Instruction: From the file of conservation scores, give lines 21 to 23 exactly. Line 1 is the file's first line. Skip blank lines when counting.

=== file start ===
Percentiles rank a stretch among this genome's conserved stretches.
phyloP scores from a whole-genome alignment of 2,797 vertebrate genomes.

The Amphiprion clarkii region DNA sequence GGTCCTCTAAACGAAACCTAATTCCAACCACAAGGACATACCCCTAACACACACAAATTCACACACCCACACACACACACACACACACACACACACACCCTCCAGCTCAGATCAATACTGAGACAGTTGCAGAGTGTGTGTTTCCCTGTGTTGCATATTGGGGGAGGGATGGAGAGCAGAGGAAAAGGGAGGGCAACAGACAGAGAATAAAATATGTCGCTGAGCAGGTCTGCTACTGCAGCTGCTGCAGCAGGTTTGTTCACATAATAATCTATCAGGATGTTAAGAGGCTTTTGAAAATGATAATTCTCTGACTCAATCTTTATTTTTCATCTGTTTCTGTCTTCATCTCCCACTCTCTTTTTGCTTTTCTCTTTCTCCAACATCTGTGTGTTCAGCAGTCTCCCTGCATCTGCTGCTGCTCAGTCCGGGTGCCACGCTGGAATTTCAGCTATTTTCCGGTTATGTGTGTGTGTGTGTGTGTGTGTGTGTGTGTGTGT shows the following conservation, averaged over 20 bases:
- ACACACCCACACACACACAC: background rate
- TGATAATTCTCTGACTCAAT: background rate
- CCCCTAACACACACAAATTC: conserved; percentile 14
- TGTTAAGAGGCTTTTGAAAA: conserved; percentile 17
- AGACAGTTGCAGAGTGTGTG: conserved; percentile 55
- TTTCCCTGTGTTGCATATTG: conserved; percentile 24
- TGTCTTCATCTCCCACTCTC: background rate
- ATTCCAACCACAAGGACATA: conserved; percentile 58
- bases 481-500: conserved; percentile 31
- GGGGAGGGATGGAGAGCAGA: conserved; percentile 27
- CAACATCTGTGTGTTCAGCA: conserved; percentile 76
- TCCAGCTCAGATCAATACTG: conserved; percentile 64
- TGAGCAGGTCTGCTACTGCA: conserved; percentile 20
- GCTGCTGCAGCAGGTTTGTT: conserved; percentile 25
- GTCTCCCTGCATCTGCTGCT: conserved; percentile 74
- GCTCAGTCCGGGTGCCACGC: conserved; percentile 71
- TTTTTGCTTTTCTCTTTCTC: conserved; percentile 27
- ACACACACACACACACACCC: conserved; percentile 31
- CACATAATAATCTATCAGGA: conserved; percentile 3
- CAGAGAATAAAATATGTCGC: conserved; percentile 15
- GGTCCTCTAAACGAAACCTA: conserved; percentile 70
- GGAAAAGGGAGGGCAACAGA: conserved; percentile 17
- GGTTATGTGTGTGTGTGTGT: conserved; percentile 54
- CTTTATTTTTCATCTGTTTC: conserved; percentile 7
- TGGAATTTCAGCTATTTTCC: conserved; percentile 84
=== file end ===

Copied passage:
- ACACACACACACACACACCC: conserved; percentile 31
- CACATAATAATCTATCAGGA: conserved; percentile 3
- CAGAGAATAAAATATGTCGC: conserved; percentile 15